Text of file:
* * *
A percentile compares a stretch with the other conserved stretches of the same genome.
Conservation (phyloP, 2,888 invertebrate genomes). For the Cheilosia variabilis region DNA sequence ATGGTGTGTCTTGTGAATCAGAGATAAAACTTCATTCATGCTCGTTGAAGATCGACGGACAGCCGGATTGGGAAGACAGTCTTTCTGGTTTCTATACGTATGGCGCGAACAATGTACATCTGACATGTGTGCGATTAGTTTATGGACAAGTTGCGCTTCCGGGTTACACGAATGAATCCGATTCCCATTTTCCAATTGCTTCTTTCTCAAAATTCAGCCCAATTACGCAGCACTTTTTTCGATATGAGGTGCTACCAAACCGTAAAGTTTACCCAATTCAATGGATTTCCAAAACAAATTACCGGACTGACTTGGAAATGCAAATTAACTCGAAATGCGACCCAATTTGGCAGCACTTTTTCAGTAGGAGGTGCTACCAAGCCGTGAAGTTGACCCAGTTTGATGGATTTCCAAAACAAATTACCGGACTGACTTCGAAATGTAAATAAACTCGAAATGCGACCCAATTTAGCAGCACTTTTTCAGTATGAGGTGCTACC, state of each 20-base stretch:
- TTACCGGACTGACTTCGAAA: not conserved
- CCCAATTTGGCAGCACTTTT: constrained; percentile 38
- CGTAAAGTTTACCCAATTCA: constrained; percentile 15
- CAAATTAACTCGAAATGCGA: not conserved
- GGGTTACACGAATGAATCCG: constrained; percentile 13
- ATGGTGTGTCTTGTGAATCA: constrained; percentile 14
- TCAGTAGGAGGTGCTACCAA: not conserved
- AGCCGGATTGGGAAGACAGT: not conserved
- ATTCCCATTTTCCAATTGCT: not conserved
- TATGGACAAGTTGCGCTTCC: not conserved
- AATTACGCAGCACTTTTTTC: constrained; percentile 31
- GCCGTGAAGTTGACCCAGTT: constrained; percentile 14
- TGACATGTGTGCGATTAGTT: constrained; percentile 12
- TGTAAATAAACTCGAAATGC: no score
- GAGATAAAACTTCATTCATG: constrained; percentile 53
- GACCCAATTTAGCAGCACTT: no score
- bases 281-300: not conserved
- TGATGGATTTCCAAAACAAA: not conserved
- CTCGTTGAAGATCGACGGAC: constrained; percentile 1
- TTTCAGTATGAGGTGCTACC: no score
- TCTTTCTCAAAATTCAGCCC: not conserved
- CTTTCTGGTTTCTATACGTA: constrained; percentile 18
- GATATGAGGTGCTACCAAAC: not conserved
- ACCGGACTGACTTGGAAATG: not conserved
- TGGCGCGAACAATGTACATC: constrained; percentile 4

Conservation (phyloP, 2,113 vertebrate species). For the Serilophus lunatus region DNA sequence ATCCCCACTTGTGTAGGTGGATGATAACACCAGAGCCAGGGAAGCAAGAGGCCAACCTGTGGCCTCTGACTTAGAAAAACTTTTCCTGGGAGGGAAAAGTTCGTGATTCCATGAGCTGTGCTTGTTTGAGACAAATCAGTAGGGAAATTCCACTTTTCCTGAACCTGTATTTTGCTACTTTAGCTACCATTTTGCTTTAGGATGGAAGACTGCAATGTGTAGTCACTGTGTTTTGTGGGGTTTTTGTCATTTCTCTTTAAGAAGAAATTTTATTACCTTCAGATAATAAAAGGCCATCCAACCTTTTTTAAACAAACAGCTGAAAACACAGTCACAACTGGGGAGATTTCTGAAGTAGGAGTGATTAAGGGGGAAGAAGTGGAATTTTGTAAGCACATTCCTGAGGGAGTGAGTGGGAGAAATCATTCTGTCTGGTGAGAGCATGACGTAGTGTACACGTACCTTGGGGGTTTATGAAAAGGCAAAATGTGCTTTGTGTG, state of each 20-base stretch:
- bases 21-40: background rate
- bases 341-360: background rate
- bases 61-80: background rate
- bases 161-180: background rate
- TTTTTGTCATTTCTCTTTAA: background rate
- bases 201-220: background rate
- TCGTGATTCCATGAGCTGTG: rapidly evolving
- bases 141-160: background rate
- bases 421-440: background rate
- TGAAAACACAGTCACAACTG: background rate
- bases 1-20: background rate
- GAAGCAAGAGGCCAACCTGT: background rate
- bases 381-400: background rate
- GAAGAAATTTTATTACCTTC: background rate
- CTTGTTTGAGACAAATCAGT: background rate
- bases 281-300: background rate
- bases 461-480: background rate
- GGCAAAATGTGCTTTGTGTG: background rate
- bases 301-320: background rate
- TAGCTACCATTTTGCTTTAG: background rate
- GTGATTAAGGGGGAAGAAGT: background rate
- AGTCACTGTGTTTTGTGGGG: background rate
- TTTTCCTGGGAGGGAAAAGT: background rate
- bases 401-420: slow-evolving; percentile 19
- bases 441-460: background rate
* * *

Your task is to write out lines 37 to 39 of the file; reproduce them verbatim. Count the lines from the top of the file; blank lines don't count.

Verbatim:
- bases 421-440: background rate
- TGAAAACACAGTCACAACTG: background rate
- bases 1-20: background rate